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Apple top smartphone brand in US, GB in Q4 2016 as Windows phone share remains tiny, says Kantar

Kantar published today its latest smartphone OS sales data for the fourth quarter of 2016, which highlights big iOS gains in the US and Great Britain. As you can expect, there is not a lot to say about Windows Phone, which is down in all markets year-over-year and claimed a tiny 0.8% market share in the US. With very few interesting handsets in the market today, it’s hard to see how Microsoft’s mobile OS could make its come back in the near future.

Kantar Smarpthone sales Q4 2016

Android was also down 4.7% points in the US compared to the same period of 2015, though the OS is still leading in the country with a 54.4% market share. However, iOS enjoyed a 44.4% market share (up 5.3% percentage points) during Q4 2016, a significant growth that can be explained by the very successful launch of the new iPhone models. “iPhone 7 and iPhone 7 Plus were the top sellers for the holiday period, netting their highest share since their release in mid-September, and representing 28% of smartphones sold in the fourth quarter,” explainer Kantar Lauren Guenveur.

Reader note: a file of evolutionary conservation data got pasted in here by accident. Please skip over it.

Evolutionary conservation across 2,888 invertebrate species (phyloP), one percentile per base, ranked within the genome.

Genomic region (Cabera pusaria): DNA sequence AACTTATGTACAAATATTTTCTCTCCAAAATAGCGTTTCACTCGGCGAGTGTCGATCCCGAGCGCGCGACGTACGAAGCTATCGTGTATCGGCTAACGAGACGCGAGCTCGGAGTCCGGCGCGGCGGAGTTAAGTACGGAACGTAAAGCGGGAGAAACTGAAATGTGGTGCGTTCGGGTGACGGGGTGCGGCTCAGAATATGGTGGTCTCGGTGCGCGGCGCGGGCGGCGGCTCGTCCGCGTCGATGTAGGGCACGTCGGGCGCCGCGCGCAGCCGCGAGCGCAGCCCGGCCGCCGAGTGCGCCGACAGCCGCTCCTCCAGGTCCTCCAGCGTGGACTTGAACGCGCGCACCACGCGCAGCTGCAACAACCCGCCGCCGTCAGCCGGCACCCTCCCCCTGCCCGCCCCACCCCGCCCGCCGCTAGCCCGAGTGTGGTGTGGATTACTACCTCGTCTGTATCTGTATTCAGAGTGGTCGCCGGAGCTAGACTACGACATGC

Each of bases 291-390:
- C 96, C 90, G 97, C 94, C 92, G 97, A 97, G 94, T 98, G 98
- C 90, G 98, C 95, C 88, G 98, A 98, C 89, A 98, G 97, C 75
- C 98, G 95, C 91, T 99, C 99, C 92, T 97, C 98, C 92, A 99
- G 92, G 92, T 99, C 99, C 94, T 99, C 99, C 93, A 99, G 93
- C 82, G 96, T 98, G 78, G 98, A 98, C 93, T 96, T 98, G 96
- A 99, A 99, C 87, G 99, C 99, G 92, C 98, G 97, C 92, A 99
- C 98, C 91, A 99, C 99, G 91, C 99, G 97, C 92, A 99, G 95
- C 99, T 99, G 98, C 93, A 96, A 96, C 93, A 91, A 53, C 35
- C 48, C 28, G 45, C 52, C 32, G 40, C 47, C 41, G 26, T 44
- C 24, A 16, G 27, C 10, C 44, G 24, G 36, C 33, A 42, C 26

In Europe’s big five markets (Great Britain, Germany, France, Italy, and Spain), Kantar noted that Samsung was the top manufacturer during Q4 2016 while Android and iOS claimed a 73.1% and 24.1% market share, respectively. Looking closer at Great Britain, iOS was up 9% points at 47.6% while Android was not too far ahead at 50.6% (down 1.3% points). According to Kantar’s Dominic Sunnebo, “Apple achieved its highest loyalty ever in Britain, with 96% of those Apple owners who replaced their phones buying another iPhone.”

Overall, Kantar noted that smartphones sales were down in Q4 2016 compared to the same period a year earlier, a sign that the marked is nearing saturation. “Technology continuously moves forward, and while smartphones remain at the center of many new technologies like VR, connected home, and IoT, they are no longer the most exciting devices in the household,” explained Guenveur. It’s right that smartphones have become a commodity nowadays, but that doesn’t necessarily means that manufacturers are no longer innovating. We’re just a couple of weeks away from Mobile World Congress 2017, and the event should once again give us a pretty good overview of the latest technology trends that will affect the mobile industry this year.

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What do you think of Kantar's latest smartphone data?